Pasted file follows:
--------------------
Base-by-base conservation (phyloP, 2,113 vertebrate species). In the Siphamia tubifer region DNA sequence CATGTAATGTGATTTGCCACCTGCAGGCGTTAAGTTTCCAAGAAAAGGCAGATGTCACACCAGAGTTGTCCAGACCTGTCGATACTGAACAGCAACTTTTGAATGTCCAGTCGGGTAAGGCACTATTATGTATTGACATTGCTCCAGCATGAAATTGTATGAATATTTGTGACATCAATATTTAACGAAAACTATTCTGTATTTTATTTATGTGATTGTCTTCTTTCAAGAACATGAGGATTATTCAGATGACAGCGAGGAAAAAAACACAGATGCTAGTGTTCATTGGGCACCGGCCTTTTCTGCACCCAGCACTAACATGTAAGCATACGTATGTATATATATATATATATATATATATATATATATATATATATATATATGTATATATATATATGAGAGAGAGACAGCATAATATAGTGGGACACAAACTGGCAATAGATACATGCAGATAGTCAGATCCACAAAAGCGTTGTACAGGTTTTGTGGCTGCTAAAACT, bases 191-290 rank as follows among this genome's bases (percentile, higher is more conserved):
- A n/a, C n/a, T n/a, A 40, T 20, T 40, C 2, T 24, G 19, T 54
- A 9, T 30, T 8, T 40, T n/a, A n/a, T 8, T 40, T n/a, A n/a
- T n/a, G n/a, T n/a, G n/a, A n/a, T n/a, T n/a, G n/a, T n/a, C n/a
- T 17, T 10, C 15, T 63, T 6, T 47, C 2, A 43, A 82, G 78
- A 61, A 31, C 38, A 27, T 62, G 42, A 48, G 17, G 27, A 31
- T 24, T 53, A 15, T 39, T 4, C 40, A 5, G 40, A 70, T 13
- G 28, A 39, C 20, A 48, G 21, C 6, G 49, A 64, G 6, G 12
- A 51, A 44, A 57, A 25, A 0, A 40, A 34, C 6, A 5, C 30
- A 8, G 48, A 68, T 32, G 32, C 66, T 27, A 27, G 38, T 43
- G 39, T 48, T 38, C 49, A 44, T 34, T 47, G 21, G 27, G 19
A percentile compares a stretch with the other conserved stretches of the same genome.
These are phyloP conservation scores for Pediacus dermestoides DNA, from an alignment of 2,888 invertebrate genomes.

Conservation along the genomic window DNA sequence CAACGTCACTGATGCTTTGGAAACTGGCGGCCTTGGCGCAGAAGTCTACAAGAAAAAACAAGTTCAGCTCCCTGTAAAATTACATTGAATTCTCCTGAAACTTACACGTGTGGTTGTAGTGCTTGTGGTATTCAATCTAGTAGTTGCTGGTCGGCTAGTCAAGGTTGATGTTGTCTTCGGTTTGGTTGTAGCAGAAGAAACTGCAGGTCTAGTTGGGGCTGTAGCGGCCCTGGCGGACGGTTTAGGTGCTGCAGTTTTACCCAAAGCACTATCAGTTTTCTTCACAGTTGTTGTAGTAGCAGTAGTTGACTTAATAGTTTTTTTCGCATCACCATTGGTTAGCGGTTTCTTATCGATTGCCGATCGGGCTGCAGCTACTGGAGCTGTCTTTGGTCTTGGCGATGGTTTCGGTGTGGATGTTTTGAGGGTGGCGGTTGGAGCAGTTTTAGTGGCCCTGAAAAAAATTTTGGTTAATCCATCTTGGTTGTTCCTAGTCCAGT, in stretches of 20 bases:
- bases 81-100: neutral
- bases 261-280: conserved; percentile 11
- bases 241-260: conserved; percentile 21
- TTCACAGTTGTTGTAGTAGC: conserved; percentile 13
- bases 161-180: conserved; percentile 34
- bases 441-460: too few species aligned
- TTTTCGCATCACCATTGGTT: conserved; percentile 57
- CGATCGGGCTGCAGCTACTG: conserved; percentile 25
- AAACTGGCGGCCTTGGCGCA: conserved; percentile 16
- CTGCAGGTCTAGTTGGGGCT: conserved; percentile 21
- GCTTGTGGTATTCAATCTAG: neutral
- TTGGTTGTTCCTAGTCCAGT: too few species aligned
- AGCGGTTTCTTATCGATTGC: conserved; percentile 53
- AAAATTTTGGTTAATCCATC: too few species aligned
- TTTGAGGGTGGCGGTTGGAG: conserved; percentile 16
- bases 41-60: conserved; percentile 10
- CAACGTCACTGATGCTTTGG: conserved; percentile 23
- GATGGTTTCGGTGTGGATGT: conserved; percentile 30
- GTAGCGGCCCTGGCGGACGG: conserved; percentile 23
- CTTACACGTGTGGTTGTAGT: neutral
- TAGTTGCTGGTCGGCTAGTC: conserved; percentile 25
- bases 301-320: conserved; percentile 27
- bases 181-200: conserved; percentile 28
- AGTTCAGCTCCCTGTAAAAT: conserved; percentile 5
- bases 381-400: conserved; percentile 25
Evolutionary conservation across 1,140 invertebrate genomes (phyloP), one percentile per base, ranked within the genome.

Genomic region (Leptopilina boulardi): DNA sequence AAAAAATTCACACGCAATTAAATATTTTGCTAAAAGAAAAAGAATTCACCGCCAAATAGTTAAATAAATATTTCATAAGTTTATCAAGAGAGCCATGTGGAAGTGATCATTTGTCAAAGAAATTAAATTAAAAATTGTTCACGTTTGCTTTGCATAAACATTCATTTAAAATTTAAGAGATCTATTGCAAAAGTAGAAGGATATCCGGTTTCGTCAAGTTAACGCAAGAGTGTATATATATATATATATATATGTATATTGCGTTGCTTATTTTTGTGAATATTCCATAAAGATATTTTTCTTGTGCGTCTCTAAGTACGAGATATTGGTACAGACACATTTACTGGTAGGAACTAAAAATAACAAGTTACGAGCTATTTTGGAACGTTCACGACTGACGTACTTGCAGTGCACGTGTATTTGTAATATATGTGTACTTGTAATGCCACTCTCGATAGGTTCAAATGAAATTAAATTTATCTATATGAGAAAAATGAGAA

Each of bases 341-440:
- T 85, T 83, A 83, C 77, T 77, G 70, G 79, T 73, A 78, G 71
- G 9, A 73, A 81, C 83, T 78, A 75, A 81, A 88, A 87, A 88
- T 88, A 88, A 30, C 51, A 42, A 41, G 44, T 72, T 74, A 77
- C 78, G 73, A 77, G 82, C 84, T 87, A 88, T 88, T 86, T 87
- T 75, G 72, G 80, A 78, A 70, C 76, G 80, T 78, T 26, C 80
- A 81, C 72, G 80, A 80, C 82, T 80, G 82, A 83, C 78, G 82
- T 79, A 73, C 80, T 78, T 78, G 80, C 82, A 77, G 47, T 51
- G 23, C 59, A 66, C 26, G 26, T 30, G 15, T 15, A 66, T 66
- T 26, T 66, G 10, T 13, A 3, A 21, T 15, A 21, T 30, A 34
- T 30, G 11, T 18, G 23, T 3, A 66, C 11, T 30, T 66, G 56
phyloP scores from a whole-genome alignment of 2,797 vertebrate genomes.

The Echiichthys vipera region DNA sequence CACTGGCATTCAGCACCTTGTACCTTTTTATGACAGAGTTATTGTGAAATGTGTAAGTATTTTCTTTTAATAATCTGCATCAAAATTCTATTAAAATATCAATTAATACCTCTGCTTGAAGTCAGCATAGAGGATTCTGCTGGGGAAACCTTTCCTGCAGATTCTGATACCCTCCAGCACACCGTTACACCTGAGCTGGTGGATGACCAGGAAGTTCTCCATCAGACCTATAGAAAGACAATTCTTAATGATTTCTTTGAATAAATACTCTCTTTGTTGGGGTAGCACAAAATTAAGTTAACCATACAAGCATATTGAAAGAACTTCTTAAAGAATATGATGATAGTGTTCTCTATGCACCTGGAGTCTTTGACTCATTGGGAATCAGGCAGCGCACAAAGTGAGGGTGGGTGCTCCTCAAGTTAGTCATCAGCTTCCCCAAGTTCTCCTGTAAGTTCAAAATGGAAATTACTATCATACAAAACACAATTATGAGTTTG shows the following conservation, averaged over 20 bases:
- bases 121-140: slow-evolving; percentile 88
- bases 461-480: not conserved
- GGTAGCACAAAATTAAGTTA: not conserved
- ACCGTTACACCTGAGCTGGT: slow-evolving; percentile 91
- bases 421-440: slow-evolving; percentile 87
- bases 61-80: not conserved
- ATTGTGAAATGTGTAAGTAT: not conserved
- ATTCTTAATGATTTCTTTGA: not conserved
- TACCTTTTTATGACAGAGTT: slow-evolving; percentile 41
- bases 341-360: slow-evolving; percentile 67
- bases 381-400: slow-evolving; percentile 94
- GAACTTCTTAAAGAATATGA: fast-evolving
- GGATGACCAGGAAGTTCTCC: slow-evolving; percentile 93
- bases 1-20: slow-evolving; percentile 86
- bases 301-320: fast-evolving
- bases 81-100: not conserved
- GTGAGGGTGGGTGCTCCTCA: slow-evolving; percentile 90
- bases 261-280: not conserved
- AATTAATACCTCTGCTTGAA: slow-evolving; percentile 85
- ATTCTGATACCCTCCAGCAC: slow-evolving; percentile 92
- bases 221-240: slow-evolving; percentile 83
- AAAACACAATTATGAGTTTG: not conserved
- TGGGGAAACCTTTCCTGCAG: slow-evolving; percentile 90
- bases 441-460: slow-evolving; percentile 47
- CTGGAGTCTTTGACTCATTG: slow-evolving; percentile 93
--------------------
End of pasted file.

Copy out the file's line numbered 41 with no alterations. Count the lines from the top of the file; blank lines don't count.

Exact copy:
Genomic region (Leptopilina boulardi): DNA sequence AAAAAATTCACACGCAATTAAATATTTTGCTAAAAGAAAAAGAATTCACCGCCAAATAGTTAAATAAATATTTCATAAGTTTATCAAGAGAGCCATGTGGAAGTGATCATTTGTCAAAGAAATTAAATTAAAAATTGTTCACGTTTGCTTTGCATAAACATTCATTTAAAATTTAAGAGATCTATTGCAAAAGTAGAAGGATATCCGGTTTCGTCAAGTTAACGCAAGAGTGTATATATATATATATATATATGTATATTGCGTTGCTTATTTTTGTGAATATTCCATAAAGATATTTTTCTTGTGCGTCTCTAAGTACGAGATATTGGTACAGACACATTTACTGGTAGGAACTAAAAATAACAAGTTACGAGCTATTTTGGAACGTTCACGACTGACGTACTTGCAGTGCACGTGTATTTGTAATATATGTGTACTTGTAATGCCACTCTCGATAGGTTCAAATGAAATTAAATTTATCTATATGAGAAAAATGAGAA